Is Houston Really That Bad Off?

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The economic news about Texas has been middling to okay. Economists with the Real Estate Center at Texas A&M University point out that, while job growth and GDP slowed in June, housing demand and sales continues improving1.

Then there is Houston.

The information out there has been portraying Houston as wallowing in an economic situation of unprecedented proportions. The drop in the price of oil has led to energy-sector job cuts. This, in turn, has led to less consumer spending. Retail has been impact, as store closures increase. Fewer jobs means a drop in housing demand. On top of all of this are the dark hints that the metro could be experiencing a return to the terrible days of the 1980s, during which the banks and real estate failed, and the economy crashed.

There is no doubt that the Houston-The Woodlands-Sugar Land Metropolitan Statistical Area (MSA) is experiencing some bad economic bumps in the road. But the region is nowhere near the 1980s apocalypse. There are, in fact, three reasons why why the Houston MSA is in little danger of an outright economic collapse.

#1: There Has Been Some Job Creation

No, the metro’s job growth isn’t at the heady 4% it enjoyed in late 2014-early 2015. And job growth has been bouncing along the bottom for several months, nowhere near the 4.0% or so enjoyed in the latter part of 2014 and early part of 2015.

But job growth is still, well, growth. It hasn’t gone negative. In other words, the metro is generating some jobs.

According to the Bureau of Labor Statistics’ most recent report, the economy generated 5,500 jobs from May 2016-June 2016, beating out the 3,500 jobs added a year ago, at the same time2.. Granted, the number of jobs added is well below the 25-year average gain of 3,400 for the month of June. But once again, new jobs are being created.

#2: Not all Sectors Are Taking a Beating

Certainly “oil” might be the first thing that comes to mind when thinking about Houston. The metro is known as the “Energy Capital of the World” for good reason. But other sectors are thriving, and creating jobs.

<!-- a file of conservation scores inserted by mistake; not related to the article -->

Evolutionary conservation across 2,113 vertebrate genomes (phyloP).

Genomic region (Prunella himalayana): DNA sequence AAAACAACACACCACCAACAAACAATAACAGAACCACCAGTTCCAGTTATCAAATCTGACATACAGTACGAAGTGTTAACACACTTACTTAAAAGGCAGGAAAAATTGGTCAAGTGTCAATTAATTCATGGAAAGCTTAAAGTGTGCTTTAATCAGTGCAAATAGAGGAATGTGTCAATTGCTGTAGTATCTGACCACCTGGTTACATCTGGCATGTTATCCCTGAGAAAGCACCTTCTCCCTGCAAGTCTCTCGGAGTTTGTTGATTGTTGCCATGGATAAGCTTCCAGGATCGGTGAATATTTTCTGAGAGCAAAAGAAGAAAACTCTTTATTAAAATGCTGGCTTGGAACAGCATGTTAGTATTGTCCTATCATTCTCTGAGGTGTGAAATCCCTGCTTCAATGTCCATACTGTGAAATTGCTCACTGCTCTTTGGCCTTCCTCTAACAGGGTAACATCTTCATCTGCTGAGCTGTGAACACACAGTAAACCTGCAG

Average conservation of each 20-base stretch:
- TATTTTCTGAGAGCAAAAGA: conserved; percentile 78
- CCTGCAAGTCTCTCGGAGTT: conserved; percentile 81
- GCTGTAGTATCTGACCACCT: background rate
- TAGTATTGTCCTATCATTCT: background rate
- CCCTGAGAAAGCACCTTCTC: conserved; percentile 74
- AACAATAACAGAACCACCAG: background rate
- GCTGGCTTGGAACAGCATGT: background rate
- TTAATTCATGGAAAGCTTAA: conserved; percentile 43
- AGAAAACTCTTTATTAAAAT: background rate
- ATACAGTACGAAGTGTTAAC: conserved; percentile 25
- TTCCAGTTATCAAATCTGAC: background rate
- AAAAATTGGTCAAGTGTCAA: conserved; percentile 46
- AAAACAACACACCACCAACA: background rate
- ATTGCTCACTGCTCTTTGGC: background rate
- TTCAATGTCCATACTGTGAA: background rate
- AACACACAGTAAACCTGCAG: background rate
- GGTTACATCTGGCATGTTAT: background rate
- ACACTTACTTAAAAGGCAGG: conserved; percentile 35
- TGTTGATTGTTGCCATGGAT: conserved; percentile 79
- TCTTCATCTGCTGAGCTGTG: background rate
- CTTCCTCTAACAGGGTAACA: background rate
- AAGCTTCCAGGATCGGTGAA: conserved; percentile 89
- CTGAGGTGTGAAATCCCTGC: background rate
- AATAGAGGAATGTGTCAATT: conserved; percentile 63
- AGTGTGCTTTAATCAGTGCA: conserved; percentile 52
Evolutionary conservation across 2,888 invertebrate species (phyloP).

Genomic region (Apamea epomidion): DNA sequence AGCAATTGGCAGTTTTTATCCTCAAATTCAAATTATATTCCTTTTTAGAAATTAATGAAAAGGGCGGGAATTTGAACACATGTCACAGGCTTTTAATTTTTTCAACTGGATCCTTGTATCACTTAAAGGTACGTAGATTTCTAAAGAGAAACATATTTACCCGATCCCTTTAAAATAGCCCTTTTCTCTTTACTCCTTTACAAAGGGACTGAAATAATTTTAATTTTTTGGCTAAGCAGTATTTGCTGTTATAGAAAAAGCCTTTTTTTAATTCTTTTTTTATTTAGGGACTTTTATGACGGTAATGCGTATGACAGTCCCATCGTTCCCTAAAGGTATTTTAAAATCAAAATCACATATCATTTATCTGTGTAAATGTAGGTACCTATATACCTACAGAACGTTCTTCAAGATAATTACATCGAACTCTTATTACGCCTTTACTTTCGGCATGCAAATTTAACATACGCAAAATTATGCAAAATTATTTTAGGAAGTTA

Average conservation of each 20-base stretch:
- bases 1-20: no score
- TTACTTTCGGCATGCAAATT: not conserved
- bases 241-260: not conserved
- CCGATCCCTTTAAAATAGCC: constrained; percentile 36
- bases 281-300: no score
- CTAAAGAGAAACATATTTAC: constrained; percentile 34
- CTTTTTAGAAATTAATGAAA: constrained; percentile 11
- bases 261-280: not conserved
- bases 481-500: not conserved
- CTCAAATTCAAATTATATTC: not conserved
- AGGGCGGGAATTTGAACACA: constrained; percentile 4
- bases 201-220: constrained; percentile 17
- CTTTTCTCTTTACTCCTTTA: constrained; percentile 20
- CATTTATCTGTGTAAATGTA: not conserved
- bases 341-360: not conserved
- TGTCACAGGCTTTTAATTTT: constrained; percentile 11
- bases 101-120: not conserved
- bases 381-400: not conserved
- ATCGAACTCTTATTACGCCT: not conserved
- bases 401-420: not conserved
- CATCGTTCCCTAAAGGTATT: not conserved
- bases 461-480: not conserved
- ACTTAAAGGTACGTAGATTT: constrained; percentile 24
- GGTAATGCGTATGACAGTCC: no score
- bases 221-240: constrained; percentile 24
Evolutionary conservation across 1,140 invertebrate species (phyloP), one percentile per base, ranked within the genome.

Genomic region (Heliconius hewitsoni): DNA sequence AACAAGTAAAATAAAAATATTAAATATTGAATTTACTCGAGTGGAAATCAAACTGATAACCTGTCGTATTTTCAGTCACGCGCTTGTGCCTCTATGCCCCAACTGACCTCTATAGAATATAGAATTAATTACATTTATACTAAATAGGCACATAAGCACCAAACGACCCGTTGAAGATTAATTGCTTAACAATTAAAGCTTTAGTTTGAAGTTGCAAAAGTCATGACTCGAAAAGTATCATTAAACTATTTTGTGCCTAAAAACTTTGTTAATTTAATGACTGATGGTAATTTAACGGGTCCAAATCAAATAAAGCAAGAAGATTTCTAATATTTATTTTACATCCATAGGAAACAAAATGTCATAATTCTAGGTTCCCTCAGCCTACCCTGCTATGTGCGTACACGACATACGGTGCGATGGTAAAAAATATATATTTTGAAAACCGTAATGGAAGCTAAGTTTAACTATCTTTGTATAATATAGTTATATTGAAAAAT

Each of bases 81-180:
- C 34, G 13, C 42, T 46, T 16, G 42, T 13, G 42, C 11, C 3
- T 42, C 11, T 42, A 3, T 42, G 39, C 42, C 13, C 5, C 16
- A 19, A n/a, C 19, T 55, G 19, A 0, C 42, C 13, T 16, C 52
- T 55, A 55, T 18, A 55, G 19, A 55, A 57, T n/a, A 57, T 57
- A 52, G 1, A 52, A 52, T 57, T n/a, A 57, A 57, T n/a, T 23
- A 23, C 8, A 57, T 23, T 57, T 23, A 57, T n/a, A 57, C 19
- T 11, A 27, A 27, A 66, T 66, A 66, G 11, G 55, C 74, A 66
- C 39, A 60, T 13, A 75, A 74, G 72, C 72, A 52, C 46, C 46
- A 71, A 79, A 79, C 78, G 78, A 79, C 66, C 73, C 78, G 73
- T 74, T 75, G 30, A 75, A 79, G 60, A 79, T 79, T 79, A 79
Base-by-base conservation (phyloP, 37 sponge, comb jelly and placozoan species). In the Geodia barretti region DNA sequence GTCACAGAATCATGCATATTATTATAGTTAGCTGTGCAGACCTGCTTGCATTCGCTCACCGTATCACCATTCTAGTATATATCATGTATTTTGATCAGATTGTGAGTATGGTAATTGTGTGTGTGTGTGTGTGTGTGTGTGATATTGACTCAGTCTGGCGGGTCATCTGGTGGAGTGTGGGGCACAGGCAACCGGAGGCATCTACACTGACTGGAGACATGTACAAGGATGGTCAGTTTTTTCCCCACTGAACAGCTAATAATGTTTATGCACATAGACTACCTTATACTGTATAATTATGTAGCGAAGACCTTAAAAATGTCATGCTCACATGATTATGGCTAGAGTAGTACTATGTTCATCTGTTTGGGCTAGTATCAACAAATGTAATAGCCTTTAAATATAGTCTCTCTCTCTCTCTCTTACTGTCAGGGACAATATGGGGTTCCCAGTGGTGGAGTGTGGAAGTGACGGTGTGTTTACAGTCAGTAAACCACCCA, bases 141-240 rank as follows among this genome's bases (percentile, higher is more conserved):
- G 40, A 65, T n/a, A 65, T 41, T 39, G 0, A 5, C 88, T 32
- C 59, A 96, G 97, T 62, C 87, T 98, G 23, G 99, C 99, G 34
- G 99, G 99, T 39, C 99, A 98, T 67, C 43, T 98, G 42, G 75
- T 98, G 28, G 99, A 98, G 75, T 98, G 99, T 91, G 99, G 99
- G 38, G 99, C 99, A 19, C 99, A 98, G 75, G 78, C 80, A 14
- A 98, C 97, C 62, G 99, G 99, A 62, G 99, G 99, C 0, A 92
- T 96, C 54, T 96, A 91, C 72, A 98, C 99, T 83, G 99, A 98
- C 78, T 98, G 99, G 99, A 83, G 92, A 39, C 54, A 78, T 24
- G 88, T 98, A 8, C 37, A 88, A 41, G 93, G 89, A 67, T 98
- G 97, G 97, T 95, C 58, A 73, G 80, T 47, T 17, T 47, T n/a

Houston has three major industry players; energy, the Texas Medical Center, and the Houston Channel/Port of Houston. The Houston Ship Channel contributed close to 1.2 million jobs, not just to Houston, but throughout Texas. This represented an increase from the 1 million jobs reported in 20123.. Meanwhile, the Texas Medical Center remains a large employer as well. The Education & Health Services sector continues creating more employment opportunities, as does Leisure & Hospitality.

#3: The Population Continues Growing

People don’t want to live in a place where there are no jobs and no hope. That doesn’t seem to be happening within the Houston MSA. Population numbers have increased from 2010-2015.

The latest Census numbers were from 2015, so it will be interesting to see how, or whether, the oil price decline impacts population in 2016. Still, a steady increase in population over a five-year period suggests that Houston offers attractions to an interested population.

Not So Great . . . But Not So Bad, Either

None of the above suggests that Houston is any kind of economic juggernaut. Analysts indicate that the Houston metro will struggle through the oil scenario well into 2018. No. Many analysts point out that the Houston MSA could be struggling through 2018 until oil and energy prices rebound.
But Houston is in little danger of an outright 1980s collapse. Today’s Houston economy is more diversified, banks are better-leveraged, and real estate isn’t being overbuilt (with the exception of apartments). The reality of Houston is that job growth will remain sluggish, but at least it will be growth.

[1] Luis Torres and Wayne Day. (12 August, 2016) “Outlook for the Texas Economy.” Real Estate Center at Texas A&M University. Retrieved from https://www.recenter.tamu.edu/articles/technical-report/outlook-for-the-texas-economy.

[2] “Economy at a Glance: Houston-Sugar Land-Baytown, TX.” (2016, July). Retrieved from http://www.bls.gov/eag/eag.tx_houston_msa.htm

[3]  “Economic Impact.” Port of Houston Authority. Retrieved from http://www.portofhouston.com/about-us/economic-impact/